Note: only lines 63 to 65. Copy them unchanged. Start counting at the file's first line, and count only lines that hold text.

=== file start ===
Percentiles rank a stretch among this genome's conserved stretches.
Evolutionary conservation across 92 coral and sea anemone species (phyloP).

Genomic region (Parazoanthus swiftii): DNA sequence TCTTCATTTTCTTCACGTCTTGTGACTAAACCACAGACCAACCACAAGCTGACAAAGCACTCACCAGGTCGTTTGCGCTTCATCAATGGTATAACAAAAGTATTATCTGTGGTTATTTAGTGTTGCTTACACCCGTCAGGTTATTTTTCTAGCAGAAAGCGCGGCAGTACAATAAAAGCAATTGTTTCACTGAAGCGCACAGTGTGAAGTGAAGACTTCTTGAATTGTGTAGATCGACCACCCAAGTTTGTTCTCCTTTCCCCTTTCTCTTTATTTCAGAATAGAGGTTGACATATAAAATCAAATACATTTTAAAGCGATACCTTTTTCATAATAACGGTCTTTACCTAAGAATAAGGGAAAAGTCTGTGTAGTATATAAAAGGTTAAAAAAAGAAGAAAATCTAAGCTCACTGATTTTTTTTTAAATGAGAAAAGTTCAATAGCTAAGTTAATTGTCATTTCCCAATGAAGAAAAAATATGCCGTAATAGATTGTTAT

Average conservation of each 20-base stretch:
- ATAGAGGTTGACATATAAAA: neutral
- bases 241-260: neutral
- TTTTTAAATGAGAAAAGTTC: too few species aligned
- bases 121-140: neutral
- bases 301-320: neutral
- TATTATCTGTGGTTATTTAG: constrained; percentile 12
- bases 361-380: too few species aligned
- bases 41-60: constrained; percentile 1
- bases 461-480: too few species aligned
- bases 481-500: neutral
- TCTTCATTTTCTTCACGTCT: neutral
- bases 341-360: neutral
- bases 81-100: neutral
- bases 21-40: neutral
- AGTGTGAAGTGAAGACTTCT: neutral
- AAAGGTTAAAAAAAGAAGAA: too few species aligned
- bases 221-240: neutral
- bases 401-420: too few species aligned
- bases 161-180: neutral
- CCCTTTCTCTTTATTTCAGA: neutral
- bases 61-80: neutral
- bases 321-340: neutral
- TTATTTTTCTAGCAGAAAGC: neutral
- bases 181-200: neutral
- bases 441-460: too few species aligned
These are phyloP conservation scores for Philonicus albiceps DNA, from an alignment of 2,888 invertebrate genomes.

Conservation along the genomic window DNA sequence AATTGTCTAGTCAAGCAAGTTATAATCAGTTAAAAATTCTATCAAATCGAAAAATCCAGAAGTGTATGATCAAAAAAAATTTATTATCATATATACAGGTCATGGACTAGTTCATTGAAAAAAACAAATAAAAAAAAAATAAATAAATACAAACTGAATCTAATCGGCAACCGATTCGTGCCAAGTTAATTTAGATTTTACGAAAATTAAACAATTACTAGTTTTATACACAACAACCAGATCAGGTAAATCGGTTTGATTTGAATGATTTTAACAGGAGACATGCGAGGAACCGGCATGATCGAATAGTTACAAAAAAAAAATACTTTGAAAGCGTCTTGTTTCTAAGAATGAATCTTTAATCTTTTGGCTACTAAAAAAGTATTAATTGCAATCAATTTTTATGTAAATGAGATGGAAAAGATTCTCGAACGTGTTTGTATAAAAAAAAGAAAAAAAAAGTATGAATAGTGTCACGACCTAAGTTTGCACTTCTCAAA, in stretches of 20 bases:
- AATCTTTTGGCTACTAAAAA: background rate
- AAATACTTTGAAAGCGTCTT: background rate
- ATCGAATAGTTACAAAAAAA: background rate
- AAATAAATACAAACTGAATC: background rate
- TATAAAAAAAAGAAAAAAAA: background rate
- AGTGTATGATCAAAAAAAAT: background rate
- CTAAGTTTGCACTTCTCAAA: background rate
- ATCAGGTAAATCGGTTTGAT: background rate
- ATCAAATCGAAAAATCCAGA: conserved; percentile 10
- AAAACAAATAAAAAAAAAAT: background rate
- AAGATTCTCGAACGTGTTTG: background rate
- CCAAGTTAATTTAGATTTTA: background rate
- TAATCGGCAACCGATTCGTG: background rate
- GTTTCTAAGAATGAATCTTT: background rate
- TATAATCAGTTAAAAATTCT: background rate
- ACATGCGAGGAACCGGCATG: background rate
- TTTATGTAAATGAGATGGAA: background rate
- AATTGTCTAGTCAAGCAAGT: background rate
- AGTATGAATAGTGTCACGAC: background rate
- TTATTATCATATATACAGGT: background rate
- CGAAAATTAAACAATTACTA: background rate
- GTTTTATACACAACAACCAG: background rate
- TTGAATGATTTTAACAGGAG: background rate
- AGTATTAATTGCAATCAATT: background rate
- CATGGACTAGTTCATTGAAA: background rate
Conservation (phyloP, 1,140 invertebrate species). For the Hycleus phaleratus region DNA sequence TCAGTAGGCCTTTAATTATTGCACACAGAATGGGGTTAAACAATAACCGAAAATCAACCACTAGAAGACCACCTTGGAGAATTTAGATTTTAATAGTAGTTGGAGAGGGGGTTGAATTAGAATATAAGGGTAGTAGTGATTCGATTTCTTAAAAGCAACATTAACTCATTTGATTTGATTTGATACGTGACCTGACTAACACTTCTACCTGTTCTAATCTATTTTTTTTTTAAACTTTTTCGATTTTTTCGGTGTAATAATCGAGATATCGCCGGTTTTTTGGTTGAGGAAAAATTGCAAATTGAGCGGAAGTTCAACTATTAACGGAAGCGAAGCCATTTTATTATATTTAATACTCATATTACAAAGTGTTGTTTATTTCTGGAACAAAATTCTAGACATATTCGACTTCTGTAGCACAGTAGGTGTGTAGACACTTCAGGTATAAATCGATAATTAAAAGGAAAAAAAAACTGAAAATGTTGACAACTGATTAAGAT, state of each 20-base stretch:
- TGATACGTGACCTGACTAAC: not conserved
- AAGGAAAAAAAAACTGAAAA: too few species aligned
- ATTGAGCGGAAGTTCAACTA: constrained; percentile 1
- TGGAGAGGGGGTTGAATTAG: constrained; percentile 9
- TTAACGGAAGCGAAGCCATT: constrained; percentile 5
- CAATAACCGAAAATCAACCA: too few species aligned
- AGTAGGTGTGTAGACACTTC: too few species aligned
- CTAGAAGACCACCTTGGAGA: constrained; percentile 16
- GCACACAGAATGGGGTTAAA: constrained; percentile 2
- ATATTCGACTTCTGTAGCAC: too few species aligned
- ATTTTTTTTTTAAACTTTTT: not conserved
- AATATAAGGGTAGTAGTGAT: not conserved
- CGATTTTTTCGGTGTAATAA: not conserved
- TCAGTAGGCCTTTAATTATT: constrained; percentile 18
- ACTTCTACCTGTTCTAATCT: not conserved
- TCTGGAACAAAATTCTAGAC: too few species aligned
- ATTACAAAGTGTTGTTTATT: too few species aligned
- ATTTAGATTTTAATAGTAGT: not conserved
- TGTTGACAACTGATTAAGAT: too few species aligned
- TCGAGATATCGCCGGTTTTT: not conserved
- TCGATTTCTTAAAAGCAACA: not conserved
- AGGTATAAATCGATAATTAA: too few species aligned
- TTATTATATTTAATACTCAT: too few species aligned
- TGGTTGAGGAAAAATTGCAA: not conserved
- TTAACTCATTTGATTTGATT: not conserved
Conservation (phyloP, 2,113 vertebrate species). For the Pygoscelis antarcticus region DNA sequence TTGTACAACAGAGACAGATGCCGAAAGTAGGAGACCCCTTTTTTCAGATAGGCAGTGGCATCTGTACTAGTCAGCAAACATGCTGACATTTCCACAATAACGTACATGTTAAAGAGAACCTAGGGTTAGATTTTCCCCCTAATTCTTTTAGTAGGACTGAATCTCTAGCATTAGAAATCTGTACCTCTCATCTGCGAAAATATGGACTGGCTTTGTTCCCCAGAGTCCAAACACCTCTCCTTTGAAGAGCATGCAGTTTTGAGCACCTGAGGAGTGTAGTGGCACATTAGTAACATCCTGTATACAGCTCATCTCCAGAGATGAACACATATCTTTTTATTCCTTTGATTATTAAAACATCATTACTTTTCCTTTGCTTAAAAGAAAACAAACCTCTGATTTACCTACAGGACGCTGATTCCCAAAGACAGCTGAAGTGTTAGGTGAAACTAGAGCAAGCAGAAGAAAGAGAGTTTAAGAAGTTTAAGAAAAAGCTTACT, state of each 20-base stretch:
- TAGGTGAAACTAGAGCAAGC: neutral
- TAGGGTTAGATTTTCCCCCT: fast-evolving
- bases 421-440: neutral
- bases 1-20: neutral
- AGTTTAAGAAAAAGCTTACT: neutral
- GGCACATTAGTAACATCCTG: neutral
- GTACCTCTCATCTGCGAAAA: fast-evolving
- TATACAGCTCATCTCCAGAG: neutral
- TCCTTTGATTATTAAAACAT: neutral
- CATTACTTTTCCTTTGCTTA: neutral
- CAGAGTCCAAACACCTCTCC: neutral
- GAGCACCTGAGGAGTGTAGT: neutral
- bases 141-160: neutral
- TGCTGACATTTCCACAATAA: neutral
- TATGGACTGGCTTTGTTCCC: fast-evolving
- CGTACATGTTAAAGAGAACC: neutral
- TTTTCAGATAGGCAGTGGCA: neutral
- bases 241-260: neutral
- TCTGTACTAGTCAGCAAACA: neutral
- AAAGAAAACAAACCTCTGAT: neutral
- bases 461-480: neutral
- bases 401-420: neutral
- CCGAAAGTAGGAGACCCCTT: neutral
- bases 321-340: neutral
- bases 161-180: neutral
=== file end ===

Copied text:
- CAATAACCGAAAATCAACCA: too few species aligned
- AGTAGGTGTGTAGACACTTC: too few species aligned
- CTAGAAGACCACCTTGGAGA: constrained; percentile 16